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The Complete Payroll Blog

Labor Law Q&A with Attorney Kevin Wicka | PeopleWork 11

Posted by Complete Payroll | Jan 7, 2020 1:08:52 PM

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In this episode of PeopleWork, we had the pleasure of sitting down with our friend Kevin Wicka of The Tarnatino Law Firm in Buffalo, New York. Kevin is a labor law attorney with extensive experience representing both employers and employees on labor and employment law matters. Because of all the payroll, HR and labor law related content we publish on a regular basis, here at Complete Payroll we frequently receive questions about important labor law matters through our website. So we decided to turn to an expert to help us answer these questions. Watch the video or read the entire transcript below.

 

 

Read the Transcript

CJ Maurer
Hey everybody, CJ Maurer here with Complete Payroll, and we are back for another episode of People Work where we interview a variety of professionals all within the human capital management industry on everything from payroll, HR, time and attendance, labor law, benefits, what have you.

CJ Maurer
Basically, just to add more value and insight for those of us who run businesses and manage a workforce. Today we are joined again, back by popular demand, with one of our favorite guests Kevin Wicka from the Tarantino Law Firm in Buffalo New York.

CJ Maurer
Kevin, thanks for coming by.

Kevin Wicka
Thanks for having me, CJ. Glad to be back again.

CJ Maurer
Yeah. So, we originally got connected, actually introduced through another People Work guest Jeff Leyonmark, insurance agent.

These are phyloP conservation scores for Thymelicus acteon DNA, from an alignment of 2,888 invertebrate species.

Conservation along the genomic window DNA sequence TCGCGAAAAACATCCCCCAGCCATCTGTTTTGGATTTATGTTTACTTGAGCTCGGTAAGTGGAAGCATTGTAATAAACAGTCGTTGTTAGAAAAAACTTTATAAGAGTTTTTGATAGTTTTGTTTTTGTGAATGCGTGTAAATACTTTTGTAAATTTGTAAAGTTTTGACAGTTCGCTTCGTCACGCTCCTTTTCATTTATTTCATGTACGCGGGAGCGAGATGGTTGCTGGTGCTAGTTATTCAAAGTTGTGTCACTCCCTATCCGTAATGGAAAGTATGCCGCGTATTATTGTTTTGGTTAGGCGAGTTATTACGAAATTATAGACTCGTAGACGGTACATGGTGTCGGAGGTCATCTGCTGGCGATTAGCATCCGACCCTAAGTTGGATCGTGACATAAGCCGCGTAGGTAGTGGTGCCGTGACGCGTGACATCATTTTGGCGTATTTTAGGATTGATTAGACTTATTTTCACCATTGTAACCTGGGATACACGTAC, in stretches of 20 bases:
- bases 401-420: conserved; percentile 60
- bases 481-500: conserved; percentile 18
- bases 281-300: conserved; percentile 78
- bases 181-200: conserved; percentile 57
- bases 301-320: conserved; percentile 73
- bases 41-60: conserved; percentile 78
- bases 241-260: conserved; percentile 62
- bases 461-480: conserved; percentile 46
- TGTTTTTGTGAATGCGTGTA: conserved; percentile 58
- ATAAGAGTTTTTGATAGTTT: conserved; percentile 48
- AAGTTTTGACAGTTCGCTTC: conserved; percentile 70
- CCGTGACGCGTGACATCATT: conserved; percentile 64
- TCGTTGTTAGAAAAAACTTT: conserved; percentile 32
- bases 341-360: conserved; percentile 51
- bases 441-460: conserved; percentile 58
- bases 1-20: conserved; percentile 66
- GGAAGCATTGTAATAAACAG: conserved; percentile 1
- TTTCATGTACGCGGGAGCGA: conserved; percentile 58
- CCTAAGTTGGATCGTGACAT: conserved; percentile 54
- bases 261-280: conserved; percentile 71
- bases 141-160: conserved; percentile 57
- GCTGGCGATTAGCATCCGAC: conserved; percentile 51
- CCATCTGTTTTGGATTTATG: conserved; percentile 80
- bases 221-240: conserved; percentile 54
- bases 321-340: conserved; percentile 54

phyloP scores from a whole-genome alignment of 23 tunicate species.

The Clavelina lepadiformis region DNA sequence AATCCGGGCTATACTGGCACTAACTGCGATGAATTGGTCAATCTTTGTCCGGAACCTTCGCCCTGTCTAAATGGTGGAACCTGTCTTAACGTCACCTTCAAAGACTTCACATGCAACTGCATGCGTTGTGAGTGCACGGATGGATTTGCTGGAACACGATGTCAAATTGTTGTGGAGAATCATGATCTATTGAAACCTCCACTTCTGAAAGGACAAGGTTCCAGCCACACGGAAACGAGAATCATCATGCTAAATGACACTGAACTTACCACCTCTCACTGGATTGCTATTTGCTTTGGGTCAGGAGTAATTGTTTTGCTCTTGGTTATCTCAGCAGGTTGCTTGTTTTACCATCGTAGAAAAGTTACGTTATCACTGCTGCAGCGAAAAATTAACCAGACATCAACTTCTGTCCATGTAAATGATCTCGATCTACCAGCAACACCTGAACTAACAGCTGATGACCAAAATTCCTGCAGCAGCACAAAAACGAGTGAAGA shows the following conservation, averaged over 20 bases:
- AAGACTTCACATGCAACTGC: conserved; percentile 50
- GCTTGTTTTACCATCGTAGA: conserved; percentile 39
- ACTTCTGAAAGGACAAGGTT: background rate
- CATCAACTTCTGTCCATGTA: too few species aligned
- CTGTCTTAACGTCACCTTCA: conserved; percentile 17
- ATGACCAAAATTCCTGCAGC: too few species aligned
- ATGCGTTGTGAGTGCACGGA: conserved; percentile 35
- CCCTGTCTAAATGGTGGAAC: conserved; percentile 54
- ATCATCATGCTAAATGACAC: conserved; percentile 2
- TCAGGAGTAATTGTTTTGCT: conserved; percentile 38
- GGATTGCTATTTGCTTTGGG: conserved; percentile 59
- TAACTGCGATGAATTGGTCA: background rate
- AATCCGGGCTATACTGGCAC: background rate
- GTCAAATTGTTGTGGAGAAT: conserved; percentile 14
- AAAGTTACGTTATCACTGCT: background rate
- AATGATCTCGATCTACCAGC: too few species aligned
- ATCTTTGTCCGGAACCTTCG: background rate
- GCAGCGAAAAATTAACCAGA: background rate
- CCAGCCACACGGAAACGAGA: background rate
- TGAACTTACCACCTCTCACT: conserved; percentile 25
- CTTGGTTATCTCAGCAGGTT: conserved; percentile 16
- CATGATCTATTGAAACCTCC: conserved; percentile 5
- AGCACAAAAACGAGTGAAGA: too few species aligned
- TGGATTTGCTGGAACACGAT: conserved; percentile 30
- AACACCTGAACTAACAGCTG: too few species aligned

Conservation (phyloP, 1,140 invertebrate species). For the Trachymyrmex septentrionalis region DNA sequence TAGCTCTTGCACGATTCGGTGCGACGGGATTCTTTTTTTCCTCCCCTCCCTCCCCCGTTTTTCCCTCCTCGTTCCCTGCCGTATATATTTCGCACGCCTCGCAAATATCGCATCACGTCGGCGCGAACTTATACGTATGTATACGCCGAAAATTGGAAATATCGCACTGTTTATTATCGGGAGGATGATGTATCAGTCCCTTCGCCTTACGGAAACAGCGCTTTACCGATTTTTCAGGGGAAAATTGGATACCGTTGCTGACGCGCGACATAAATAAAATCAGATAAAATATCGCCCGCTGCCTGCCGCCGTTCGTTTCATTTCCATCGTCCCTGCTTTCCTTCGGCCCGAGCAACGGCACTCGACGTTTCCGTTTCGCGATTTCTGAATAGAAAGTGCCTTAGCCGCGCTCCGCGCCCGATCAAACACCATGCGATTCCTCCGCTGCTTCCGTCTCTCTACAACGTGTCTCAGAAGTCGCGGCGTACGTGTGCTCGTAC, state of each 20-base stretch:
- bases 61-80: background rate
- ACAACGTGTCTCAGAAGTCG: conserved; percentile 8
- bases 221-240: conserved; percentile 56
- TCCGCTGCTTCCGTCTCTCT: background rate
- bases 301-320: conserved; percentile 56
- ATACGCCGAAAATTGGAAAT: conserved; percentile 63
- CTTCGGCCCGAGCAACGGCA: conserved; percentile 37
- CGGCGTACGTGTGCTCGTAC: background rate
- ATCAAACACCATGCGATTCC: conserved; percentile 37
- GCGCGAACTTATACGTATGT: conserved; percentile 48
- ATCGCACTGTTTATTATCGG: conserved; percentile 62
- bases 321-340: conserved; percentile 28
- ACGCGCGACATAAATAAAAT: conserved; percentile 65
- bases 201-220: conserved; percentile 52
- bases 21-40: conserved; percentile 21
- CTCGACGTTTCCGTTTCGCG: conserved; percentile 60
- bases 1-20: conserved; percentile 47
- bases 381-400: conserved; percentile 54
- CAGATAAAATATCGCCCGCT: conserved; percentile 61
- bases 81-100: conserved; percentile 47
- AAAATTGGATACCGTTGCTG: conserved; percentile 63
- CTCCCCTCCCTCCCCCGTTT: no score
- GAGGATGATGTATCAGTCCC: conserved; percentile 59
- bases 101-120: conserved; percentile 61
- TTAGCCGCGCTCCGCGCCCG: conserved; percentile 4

Kevin Wicka
Yes.

CJ Maurer
He introduced us, actually about People Work, because I was, at the time, looking for somebody to talk to about the new sexual harassment prevention law in New York State. So, we got connected about that.

CJ Maurer
You've added a lot of value to our viewers and our listeners, so we appreciate that. But we're actually back with a little bit of a different style of video here.

CJ Maurer
So, if you follow Complete Payroll you would know that we publish a lot of content, right? We publish a lot of content, we send out an email newsletter. We obviously do these People Work episodes, we have Ashley Explains where we dive into payroll and tax topics.

CJ Maurer
So, we're always producing content out there, and as a result more people have come to our website, and more people have looked to us for guidance on certain issues. And one of the things we noticed over time, is that we've actually fielded quite a few questions through form submissions on our website that have to do with, really with labor law issues.

CJ Maurer
And when we get these we respond back to these people as best we can. But it kind of, got us thinking that if some people are having these questions, probably a lot of people are having these questions.

Kevin Wicka
Sure.

CJ Maurer
So, we wanted to bring on Kevin. What better way to help everybody out, than to bring on a labor law attorney to kind of, dive into some of these issues. So, we got a couple, and I think we're ready to answer them, dive into them. Right?

Kevin Wicka